Med School Done Right

How to be a “Good” 3rd Year Medical Student: Get Comfortable

By Luke Murray

How to be a Good 3rd Year Medical Student - Get ComfortableIn my last few posts I’ve argued that all you have to do to be a “good” third year medical student is be “engaged.” In order to make this insight more actionable, I described the biggest source of disengagement for me (not accepting my circumstances and calibrating my expectations) and what I wish I had done about it. In the third article, I talked about distractions as a source of disengagement, and what I did to minimize my own. In this final post, I’ll talk about the last category of reasons for which I found myself mentally unplugged during rounds: physical discomfort.

There’s no denying that being “engaged” is mentally and physically taxing. And the more physical discomforts you have to ignore in order to keep your head in the game, the more exhausting it is – and the less likely you’ll be able to keep it up. This experience is called ego depletion, which is “the concept that self-control or willpower draw upon a limited pool of mental resources that can be used up. When the energy for mental activity is low, self-control is typically impaired, which would be considered a state of ego depletion.” The following were my biggest “ego depleters” and what I did (or should have done) about them.


Low blood sugar depletes your willpower and your ability to think. In a famous study, judges are more likely to grant parole when they are not hungry. I now always have something to eat in my pocket.



This is a no-brainer, but I really screwed it up in medical school. I tried to improve my sleep hygiene (wind down at night, no screens, no eating, etc), but I was still exhausted during rounds. It wasn’t until my assistant residency director stepped in after seeing me fall asleep in noon conference a few times that I finally saw a sleep physician who told me: get caffeine, however you can. I don’t know why I’d had this mental block about it for so long, but I thought if I just made the right ‘lifestyle changes’ I could fix my problem. I’ll never forget her response: “You have a sleep problem. It’s called residency. Caffeine is cheap, safe, and effective. Use it.” I’ve had two caffeine pills so far today and I haven’t slept more than eight hours total in the last three days. Not ideal, but problem (temporarily) solved.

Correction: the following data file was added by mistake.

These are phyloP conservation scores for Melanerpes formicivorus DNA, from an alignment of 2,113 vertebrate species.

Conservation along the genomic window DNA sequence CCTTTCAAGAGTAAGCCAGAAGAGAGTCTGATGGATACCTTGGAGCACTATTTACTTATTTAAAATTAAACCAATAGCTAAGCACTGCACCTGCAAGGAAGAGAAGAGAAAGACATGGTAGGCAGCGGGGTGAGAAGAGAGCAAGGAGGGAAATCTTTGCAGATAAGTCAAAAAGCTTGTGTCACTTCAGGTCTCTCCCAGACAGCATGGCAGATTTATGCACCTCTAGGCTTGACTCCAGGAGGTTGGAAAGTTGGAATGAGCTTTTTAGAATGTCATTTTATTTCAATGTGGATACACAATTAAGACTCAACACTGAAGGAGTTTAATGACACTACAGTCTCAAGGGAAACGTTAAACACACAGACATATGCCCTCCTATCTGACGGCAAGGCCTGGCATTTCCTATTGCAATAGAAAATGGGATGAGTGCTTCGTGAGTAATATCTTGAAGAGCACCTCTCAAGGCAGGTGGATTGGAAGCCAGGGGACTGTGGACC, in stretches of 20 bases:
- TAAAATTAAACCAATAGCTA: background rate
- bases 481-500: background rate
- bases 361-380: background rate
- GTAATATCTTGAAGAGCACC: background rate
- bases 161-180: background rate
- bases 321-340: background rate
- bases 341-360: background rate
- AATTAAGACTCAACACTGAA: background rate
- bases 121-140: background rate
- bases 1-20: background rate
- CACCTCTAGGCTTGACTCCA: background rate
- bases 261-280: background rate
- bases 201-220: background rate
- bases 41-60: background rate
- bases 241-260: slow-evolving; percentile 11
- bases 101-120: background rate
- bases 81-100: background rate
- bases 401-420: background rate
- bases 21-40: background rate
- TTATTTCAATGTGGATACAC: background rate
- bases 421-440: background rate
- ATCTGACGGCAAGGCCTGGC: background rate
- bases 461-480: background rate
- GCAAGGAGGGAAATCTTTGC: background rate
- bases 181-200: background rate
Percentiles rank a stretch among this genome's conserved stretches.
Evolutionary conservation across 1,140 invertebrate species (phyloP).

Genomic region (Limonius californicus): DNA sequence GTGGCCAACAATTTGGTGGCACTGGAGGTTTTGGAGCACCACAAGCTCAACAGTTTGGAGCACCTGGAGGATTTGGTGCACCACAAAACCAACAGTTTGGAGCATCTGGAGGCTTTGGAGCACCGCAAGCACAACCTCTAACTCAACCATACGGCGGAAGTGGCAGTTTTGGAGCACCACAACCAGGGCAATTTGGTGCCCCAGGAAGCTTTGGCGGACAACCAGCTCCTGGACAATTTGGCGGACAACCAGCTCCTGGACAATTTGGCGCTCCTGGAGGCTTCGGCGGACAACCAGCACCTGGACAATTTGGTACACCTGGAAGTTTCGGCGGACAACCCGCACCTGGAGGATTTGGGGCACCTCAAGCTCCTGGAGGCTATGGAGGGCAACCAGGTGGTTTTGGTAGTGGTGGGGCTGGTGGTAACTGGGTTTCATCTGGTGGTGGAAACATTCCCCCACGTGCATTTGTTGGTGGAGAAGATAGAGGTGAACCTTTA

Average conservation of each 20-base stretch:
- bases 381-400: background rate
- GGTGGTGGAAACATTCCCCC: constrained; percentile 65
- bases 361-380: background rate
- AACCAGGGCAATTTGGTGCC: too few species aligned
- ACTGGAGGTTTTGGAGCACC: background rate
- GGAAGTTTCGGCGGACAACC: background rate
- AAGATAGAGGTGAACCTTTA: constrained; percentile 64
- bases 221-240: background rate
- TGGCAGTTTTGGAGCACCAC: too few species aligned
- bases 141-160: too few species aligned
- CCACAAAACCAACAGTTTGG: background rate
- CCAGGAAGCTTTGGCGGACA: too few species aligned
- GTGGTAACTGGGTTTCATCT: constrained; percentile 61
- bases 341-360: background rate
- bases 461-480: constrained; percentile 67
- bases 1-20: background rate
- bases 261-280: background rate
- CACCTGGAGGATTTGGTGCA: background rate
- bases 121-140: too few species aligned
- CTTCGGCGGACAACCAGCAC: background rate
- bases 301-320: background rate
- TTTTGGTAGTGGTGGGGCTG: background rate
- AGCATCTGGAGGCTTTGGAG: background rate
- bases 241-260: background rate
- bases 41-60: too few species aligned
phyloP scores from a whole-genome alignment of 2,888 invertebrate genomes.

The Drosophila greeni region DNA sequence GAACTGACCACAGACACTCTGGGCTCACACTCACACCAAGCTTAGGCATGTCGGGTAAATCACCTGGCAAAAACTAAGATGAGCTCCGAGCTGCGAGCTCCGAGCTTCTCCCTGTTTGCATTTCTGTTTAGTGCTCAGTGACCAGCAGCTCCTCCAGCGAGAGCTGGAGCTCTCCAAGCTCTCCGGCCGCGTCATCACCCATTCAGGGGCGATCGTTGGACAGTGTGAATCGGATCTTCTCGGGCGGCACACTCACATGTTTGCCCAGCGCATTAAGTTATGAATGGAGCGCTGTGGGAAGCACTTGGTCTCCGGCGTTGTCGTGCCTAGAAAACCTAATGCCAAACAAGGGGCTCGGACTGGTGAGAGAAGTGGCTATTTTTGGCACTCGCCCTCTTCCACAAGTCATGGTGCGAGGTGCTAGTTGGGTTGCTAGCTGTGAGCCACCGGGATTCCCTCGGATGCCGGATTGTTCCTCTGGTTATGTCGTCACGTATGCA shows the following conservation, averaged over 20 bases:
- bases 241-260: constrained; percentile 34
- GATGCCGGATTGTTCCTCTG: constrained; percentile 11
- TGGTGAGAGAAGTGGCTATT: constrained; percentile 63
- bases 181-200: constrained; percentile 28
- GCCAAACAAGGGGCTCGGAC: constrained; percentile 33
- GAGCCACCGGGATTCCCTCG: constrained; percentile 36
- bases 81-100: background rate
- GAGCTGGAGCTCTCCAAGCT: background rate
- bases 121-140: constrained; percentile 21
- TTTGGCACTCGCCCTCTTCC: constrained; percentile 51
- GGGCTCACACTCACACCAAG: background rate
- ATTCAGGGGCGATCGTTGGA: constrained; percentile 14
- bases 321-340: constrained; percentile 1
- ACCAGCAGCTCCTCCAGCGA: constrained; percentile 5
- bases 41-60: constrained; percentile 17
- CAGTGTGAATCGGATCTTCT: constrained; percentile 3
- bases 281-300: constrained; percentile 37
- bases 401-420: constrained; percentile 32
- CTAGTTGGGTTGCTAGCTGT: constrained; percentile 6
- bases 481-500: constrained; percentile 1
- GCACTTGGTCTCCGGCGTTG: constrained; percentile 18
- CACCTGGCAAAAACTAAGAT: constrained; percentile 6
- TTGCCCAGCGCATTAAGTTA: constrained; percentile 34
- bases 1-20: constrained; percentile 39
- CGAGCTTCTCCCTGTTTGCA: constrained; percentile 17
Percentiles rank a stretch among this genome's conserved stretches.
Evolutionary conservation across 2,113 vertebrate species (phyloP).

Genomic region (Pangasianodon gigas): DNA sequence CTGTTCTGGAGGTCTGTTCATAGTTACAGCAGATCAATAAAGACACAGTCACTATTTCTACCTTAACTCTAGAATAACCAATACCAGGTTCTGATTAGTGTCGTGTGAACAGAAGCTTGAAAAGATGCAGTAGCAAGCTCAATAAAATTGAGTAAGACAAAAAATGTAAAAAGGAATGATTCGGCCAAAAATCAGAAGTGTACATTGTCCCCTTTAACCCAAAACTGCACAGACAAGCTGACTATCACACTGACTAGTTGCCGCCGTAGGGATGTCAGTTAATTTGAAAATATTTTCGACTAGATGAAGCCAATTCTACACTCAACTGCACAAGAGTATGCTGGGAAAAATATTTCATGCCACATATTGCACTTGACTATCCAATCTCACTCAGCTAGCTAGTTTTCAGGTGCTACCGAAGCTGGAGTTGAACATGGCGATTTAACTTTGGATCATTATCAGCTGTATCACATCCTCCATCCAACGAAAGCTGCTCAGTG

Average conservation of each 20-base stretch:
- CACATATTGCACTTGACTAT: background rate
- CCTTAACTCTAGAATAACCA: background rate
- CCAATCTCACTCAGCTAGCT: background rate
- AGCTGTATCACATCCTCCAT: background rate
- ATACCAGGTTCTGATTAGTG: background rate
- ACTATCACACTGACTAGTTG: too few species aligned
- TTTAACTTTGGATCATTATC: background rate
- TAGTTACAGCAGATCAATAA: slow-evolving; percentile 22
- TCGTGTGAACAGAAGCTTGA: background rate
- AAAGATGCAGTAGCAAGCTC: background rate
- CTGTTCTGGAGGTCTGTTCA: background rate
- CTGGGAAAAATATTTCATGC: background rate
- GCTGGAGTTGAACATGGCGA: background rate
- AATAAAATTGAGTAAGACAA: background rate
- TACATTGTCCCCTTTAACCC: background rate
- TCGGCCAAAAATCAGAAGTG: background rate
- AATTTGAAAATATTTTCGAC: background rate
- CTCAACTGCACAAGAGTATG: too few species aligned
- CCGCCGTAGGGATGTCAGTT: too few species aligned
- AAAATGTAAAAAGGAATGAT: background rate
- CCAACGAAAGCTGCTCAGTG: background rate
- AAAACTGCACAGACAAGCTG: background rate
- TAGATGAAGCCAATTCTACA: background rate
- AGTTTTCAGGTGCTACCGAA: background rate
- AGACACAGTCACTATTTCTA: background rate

I’ve got hyperlordosis…which means I’ve got a BMI of 22, but I stand with my back arched like I’m eight months pregnant. When you do that for a few hours a day your back will hurt. A lot. The way to fix this is to strengthen core muscles, but it takes daily stretching and exercise to permanently change your posture, and I didn’t think I had the time. So my back hurt worse and worse, and I became less able to focus throughout the day. My back still hurts to this day, even as I write this. I’m now going to physical therapy, even though I have less time now than I had then. I wish I had prioritized this in medical school.

So pay attention to anything that makes you physically uncomfortable during the day, and take systematic steps to eliminate it. Otherwise you’ll spend the limited resource of your willpower fighting these various forms of pain instead of soaking up the ambient knowledge emanating from the group of residents and attendings around you.

Categories: Med School Done Right

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